Townships: Simonswood

A History of the County of Lancaster: Volume 3. Originally published by Victoria County History, London, 1907.

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, 'Townships: Simonswood', in A History of the County of Lancaster: Volume 3, (London, 1907) pp. 56-57. British History Online [accessed 22 May 2024].

. "Townships: Simonswood", in A History of the County of Lancaster: Volume 3, (London, 1907) 56-57. British History Online, accessed May 22, 2024,

. "Townships: Simonswood", A History of the County of Lancaster: Volume 3, (London, 1907). 56-57. British History Online. Web. 22 May 2024,

In this section


Simundeswude, 1207; Simundeswod, 1297; Symondeswode, 1391. (fn. 1) The i is short.

This township, placed within the forest, and so becoming extra-parochial, (fn. 2) measures about three miles by one and a half, with an area of 2,626 acres. (fn. 3) It is a flat open agricultural country, consisting chiefly of arable fields, with but few plantations. The soil is partly sandy and partly peaty, with traces of old mossland. A large patch of moss still exists in the east of the township, with the characteristic vegetation of white-stemmed birch-trees waving above bracken, sedges, and rushes. Peat is dug, dried and stacked ready for fuel, the grounds thus cleared being converted into valuable arable fields, where potatoes and other root crops, cabbages and some corn grow luxuriantly. Copses and plantations afford cover for much game. The district is very sparsely populated, the farm-houses and cottages being too scattered to be described as a village.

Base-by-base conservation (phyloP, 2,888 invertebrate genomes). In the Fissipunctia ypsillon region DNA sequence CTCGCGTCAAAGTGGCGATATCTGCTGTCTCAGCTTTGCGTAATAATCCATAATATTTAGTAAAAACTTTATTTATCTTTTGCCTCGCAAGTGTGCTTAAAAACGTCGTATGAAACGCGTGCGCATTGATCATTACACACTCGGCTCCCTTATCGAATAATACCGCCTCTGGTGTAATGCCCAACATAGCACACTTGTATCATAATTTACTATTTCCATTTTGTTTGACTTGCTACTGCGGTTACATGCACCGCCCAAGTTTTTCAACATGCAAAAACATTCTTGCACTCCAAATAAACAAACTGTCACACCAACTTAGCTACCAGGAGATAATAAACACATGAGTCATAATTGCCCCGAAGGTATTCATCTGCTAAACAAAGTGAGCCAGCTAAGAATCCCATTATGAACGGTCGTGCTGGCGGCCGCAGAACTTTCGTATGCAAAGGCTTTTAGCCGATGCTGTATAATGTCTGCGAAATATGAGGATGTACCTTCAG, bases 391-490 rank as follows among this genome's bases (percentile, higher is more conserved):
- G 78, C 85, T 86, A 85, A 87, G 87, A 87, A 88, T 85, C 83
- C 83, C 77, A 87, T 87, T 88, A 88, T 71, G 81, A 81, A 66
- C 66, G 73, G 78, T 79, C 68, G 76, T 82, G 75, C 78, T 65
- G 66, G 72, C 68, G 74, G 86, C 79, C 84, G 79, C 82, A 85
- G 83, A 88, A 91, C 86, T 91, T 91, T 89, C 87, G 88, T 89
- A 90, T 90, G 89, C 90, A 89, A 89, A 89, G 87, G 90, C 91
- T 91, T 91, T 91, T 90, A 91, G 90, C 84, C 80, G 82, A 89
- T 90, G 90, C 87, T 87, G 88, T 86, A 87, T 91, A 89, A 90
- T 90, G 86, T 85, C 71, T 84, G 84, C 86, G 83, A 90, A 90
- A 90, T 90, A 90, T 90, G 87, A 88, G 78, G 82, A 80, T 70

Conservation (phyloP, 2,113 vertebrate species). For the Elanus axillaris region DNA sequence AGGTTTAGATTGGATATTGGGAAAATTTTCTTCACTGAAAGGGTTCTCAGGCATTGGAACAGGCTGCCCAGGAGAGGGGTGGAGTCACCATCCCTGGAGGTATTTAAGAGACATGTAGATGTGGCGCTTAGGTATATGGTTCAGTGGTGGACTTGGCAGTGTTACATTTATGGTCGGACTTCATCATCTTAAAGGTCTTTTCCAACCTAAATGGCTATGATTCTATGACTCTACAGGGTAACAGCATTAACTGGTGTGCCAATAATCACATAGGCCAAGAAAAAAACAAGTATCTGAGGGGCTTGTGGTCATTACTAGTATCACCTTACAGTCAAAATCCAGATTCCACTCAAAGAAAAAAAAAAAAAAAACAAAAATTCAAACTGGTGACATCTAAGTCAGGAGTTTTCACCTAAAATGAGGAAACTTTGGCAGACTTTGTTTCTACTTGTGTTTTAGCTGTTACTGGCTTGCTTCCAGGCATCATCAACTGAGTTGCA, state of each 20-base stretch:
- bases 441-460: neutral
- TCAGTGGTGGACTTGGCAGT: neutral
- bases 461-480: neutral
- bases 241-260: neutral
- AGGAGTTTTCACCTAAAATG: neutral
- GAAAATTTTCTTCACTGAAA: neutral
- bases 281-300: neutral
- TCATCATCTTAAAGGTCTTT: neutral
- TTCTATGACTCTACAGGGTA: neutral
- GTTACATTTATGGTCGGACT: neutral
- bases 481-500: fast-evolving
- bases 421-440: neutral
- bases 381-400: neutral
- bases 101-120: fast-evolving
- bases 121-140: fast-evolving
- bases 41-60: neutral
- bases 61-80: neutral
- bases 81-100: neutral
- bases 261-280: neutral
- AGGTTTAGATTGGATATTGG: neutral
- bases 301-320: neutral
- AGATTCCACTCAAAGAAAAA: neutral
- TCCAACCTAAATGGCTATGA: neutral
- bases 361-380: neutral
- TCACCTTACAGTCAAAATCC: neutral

Simonswood Hall

The Simonswood brook and another of equally insignificant size, rising in mossland to the east, flow through the township westwards towards the River Alt. The geological formation is triassic, similar to that found in Kirkby, with a small area of the middle coal measures extending across the north-eastern portion of the moss. The population was 358 in 1901. The Lancashire and Yorkshire Company's railway from Liverpool to Wigan crosses the township.

There is a parish council.